Originally from Sturgis, S.D., Morrill, 83, spent three decades with the Black Hills Corporation—an electric utility and oil and gas producer—before retiring to Sarasota. For the past 12 years, he’s volunteered for Legal Aid. His desire to volunteer comes, he says, in part from the example of his father, an idealistic family practice attorney. His award from Legal Aid follows his 2013 “Lightning Community Hero Award,” a program founded by Tampa Bay Lightning hockey team owner Jeff Vinik to recognize individuals making a difference in the greater Tampa Bay area.
At the “Lightning Community Hero Award” ceremony, Vinik handed Morrill a check for $50,000. Morrill immediately donated the money to Legal Aid of Manasota. The funds helped fill the budget shortfall that year and allowed the organization to move to its current, expanded Main Street office. Morrill visited the Lightning bench that night, was given a jersey bearing the number 18—the playing number of his grandson, who died in a freak football accident—and watched the game from a premium club box. “You could bring guests,” the affable Morrill recalls with a grin during an interview at his office. “I had about every Legal Aid person I could find.”
Reflecting on his work to help Patrick Tevere stave off foreclosure, Morrill says, “It was a terrible thing. Patrick wasn’t able to do any work—his daughter was in intensive treatment. The recession really knocked guys like him out of jobs. I’ve done over 100 Legal Aid foreclosure defenses. The dream is that you get the client a mortgage modification where they can keep the house. You never beat a mortgage, but you can get a good modification. I work on these [Legal Aid] cases as hard as when I was getting paid.”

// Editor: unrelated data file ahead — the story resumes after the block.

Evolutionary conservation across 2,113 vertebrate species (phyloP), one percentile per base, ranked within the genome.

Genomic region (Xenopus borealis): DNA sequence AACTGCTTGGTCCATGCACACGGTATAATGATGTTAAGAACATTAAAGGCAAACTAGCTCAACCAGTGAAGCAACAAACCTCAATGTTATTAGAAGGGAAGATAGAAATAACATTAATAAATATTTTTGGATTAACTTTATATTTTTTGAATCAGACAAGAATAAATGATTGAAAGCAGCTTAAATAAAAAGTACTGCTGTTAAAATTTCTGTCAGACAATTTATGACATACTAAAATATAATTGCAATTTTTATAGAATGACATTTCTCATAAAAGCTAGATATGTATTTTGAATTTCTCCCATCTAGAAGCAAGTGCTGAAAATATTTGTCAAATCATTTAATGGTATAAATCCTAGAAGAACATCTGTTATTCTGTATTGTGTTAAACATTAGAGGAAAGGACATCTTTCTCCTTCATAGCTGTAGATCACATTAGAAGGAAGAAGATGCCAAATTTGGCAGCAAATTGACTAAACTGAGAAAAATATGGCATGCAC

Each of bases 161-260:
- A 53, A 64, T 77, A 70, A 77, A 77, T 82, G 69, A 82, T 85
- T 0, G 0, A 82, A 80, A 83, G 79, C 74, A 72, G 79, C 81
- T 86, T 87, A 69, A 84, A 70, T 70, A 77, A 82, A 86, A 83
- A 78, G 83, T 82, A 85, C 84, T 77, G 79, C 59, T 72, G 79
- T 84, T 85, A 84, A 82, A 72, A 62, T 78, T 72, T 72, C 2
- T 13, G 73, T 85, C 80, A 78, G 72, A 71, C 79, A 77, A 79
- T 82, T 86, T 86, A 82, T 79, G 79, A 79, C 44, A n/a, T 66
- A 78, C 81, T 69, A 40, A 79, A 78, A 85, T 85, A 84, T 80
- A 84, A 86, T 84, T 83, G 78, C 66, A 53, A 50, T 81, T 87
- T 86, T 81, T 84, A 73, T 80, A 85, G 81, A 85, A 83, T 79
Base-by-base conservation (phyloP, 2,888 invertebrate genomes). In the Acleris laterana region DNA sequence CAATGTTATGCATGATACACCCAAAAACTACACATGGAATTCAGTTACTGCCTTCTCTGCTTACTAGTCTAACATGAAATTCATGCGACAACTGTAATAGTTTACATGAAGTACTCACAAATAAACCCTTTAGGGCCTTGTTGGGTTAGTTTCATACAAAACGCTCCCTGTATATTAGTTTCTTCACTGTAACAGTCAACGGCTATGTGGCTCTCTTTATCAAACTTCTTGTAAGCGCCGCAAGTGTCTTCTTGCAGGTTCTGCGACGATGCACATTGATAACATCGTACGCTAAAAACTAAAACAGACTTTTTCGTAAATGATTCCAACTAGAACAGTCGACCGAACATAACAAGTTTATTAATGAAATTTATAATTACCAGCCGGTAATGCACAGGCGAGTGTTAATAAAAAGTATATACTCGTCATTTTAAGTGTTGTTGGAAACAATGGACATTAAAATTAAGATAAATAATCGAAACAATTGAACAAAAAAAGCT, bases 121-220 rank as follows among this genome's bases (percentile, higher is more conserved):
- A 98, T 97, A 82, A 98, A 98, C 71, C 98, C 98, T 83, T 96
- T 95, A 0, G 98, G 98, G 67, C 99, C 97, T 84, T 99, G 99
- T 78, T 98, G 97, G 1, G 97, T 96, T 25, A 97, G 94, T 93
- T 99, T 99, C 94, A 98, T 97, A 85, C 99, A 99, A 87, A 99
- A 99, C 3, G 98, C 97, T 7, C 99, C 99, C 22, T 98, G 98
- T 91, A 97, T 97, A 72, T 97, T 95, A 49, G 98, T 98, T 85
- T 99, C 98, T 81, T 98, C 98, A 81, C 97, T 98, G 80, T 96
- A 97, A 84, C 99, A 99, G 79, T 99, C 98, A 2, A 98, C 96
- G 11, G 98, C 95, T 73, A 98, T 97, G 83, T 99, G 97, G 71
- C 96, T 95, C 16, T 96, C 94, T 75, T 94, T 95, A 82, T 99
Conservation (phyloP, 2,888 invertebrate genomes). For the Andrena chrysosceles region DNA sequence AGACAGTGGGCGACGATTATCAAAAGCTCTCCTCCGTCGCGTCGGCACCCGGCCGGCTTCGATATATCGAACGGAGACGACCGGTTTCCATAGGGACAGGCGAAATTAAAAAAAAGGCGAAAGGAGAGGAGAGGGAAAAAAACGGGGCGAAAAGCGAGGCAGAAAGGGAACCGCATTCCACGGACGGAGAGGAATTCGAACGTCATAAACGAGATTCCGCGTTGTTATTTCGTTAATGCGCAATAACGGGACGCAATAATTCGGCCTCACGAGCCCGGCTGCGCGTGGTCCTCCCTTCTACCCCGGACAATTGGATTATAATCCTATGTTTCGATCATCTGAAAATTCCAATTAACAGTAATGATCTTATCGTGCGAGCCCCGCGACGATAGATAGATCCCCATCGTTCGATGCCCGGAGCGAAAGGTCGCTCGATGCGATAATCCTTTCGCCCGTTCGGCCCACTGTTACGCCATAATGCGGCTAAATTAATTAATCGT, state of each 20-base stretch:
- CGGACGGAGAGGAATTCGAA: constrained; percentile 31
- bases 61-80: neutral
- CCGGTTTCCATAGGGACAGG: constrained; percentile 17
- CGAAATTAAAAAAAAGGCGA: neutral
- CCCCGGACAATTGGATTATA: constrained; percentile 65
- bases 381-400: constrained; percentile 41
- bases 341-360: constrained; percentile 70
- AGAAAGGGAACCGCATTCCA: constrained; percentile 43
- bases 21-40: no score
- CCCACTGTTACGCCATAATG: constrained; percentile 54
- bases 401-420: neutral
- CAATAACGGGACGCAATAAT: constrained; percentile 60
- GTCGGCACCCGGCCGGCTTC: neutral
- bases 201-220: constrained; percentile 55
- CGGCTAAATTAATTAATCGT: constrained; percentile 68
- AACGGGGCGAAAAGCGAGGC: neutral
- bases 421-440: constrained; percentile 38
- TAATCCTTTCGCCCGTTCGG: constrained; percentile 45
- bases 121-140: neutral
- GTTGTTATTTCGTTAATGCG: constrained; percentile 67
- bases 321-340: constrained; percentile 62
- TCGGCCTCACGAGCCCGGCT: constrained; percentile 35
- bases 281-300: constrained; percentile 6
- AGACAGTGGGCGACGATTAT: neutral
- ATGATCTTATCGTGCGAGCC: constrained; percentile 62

In May, Caroline Tevere attended her graduation from Sarasota High in her wheelchair. She’s in the third “maintenance” phase of chemotherapy and her prognosis is hopeful. Still, she needs her father’s ongoing care and rigorous medical attention, including a monthly lumbar puncture and twice weekly physical therapy treatments to help mitigate the side effects of chemotherapy on her legs.
“My daughter is my million bucks,” says Patrick Tevere from the home David Morrill and Legal Aid of Manasota fought to help him stay in. “Once she can start fending for herself, I can go back to work. I can’t thank David Morrill enough. I wish there was something I could do for him.”
For more information about the services Legal Aid of Manasota provides, or to find out about donating your time or money to assist the organization’s clients, visit legalaidofmanasota.org.